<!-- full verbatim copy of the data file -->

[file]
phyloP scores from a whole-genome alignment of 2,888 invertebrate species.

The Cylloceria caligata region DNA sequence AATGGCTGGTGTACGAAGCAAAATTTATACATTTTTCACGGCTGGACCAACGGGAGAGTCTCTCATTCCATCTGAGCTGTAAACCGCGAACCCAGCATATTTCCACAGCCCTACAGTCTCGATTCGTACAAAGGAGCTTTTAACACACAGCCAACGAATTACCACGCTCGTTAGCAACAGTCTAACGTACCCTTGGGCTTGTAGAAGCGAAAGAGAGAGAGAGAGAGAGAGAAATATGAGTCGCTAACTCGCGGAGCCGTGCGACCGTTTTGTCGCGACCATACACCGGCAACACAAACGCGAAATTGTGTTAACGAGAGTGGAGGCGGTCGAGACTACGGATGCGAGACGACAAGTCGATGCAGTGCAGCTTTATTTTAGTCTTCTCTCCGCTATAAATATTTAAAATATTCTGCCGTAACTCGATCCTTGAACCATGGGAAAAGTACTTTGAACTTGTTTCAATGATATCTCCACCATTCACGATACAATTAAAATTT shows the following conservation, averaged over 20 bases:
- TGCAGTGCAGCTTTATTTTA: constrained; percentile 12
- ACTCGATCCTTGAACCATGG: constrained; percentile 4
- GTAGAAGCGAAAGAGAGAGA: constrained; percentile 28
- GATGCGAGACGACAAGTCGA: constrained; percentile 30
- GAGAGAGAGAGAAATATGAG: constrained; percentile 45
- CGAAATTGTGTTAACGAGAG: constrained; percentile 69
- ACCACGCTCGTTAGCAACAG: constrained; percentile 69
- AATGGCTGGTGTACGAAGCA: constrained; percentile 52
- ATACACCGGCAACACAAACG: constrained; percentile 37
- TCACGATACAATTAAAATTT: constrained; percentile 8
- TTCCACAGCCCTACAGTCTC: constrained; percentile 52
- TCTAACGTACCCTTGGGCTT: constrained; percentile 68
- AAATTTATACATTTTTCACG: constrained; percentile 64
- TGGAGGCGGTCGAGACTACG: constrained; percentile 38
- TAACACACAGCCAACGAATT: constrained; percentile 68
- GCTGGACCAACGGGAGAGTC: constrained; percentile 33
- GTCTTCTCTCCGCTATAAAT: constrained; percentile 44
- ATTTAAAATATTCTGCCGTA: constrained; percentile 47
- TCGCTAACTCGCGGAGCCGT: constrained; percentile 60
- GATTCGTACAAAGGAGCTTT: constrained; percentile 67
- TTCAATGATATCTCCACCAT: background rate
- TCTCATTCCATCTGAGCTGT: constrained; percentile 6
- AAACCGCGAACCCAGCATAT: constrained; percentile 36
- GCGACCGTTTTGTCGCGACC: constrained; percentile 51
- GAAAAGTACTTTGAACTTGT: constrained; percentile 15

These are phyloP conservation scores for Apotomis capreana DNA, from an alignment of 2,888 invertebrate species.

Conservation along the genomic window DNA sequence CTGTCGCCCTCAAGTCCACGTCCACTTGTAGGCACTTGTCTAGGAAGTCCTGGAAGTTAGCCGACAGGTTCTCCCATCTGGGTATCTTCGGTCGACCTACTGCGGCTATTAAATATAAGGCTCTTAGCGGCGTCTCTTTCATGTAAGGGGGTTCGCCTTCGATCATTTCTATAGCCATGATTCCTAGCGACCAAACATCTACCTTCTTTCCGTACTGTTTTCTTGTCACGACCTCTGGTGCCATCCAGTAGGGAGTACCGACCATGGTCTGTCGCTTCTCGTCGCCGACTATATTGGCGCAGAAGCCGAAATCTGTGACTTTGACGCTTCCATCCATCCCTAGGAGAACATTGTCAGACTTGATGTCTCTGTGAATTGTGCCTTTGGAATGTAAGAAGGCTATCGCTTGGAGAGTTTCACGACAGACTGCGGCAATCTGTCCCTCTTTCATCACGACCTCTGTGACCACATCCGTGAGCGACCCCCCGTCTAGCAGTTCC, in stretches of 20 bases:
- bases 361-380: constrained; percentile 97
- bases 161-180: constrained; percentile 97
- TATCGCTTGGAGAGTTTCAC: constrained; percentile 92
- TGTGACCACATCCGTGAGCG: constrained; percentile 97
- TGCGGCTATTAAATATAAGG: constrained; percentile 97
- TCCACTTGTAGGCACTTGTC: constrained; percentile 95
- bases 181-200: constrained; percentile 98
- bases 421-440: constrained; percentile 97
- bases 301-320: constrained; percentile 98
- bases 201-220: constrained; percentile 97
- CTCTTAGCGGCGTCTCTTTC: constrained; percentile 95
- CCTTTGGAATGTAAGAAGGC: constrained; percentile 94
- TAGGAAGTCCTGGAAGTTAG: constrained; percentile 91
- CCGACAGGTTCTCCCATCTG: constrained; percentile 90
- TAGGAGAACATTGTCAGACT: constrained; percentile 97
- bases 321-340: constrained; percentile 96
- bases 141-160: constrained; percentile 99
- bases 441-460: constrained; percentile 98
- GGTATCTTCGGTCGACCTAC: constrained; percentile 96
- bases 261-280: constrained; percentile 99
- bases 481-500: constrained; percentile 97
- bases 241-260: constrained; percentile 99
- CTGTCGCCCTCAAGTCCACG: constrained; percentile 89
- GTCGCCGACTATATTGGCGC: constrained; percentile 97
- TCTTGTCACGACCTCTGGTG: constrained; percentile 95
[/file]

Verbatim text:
phyloP scores from a whole-genome alignment of 2,888 invertebrate species.

The Cylloceria caligata region DNA sequence AATGGCTGGTGTACGAAGCAAAATTTATACATTTTTCACGGCTGGACCAACGGGAGAGTCTCTCATTCCATCTGAGCTGTAAACCGCGAACCCAGCATATTTCCACAGCCCTACAGTCTCGATTCGTACAAAGGAGCTTTTAACACACAGCCAACGAATTACCACGCTCGTTAGCAACAGTCTAACGTACCCTTGGGCTTGTAGAAGCGAAAGAGAGAGAGAGAGAGAGAGAAATATGAGTCGCTAACTCGCGGAGCCGTGCGACCGTTTTGTCGCGACCATACACCGGCAACACAAACGCGAAATTGTGTTAACGAGAGTGGAGGCGGTCGAGACTACGGATGCGAGACGACAAGTCGATGCAGTGCAGCTTTATTTTAGTCTTCTCTCCGCTATAAATATTTAAAATATTCTGCCGTAACTCGATCCTTGAACCATGGGAAAAGTACTTTGAACTTGTTTCAATGATATCTCCACCATTCACGATACAATTAAAATTT shows the following conservation, averaged over 20 bases:
- TGCAGTGCAGCTTTATTTTA: constrained; percentile 12
- ACTCGATCCTTGAACCATGG: constrained; percentile 4
- GTAGAAGCGAAAGAGAGAGA: constrained; percentile 28
- GATGCGAGACGACAAGTCGA: constrained; percentile 30
- GAGAGAGAGAGAAATATGAG: constrained; percentile 45
- CGAAATTGTGTTAACGAGAG: constrained; percentile 69
- ACCACGCTCGTTAGCAACAG: constrained; percentile 69
- AATGGCTGGTGTACGAAGCA: constrained; percentile 52
- ATACACCGGCAACACAAACG: constrained; percentile 37
- TCACGATACAATTAAAATTT: constrained; percentile 8
- TTCCACAGCCCTACAGTCTC: constrained; percentile 52
- TCTAACGTACCCTTGGGCTT: constrained; percentile 68
- AAATTTATACATTTTTCACG: constrained; percentile 64
- TGGAGGCGGTCGAGACTACG: constrained; percentile 38
- TAACACACAGCCAACGAATT: constrained; percentile 68
- GCTGGACCAACGGGAGAGTC: constrained; percentile 33
- GTCTTCTCTCCGCTATAAAT: constrained; percentile 44
- ATTTAAAATATTCTGCCGTA: constrained; percentile 47
- TCGCTAACTCGCGGAGCCGT: constrained; percentile 60
- GATTCGTACAAAGGAGCTTT: constrained; percentile 67
- TTCAATGATATCTCCACCAT: background rate
- TCTCATTCCATCTGAGCTGT: constrained; percentile 6
- AAACCGCGAACCCAGCATAT: constrained; percentile 36
- GCGACCGTTTTGTCGCGACC: constrained; percentile 51
- GAAAAGTACTTTGAACTTGT: constrained; percentile 15

These are phyloP conservation scores for Apotomis capreana DNA, from an alignment of 2,888 invertebrate species.

Conservation along the genomic window DNA sequence CTGTCGCCCTCAAGTCCACGTCCACTTGTAGGCACTTGTCTAGGAAGTCCTGGAAGTTAGCCGACAGGTTCTCCCATCTGGGTATCTTCGGTCGACCTACTGCGGCTATTAAATATAAGGCTCTTAGCGGCGTCTCTTTCATGTAAGGGGGTTCGCCTTCGATCATTTCTATAGCCATGATTCCTAGCGACCAAACATCTACCTTCTTTCCGTACTGTTTTCTTGTCACGACCTCTGGTGCCATCCAGTAGGGAGTACCGACCATGGTCTGTCGCTTCTCGTCGCCGACTATATTGGCGCAGAAGCCGAAATCTGTGACTTTGACGCTTCCATCCATCCCTAGGAGAACATTGTCAGACTTGATGTCTCTGTGAATTGTGCCTTTGGAATGTAAGAAGGCTATCGCTTGGAGAGTTTCACGACAGACTGCGGCAATCTGTCCCTCTTTCATCACGACCTCTGTGACCACATCCGTGAGCGACCCCCCGTCTAGCAGTTCC, in stretches of 20 bases:
- bases 361-380: constrained; percentile 97
- bases 161-180: constrained; percentile 97
- TATCGCTTGGAGAGTTTCAC: constrained; percentile 92
- TGTGACCACATCCGTGAGCG: constrained; percentile 97
- TGCGGCTATTAAATATAAGG: constrained; percentile 97
- TCCACTTGTAGGCACTTGTC: constrained; percentile 95
- bases 181-200: constrained; percentile 98
- bases 421-440: constrained; percentile 97
- bases 301-320: constrained; percentile 98
- bases 201-220: constrained; percentile 97
- CTCTTAGCGGCGTCTCTTTC: constrained; percentile 95
- CCTTTGGAATGTAAGAAGGC: constrained; percentile 94
- TAGGAAGTCCTGGAAGTTAG: constrained; percentile 91
- CCGACAGGTTCTCCCATCTG: constrained; percentile 90
- TAGGAGAACATTGTCAGACT: constrained; percentile 97
- bases 321-340: constrained; percentile 96
- bases 141-160: constrained; percentile 99
- bases 441-460: constrained; percentile 98
- GGTATCTTCGGTCGACCTAC: constrained; percentile 96
- bases 261-280: constrained; percentile 99
- bases 481-500: constrained; percentile 97
- bases 241-260: constrained; percentile 99
- CTGTCGCCCTCAAGTCCACG: constrained; percentile 89
- GTCGCCGACTATATTGGCGC: constrained; percentile 97
- TCTTGTCACGACCTCTGGTG: constrained; percentile 95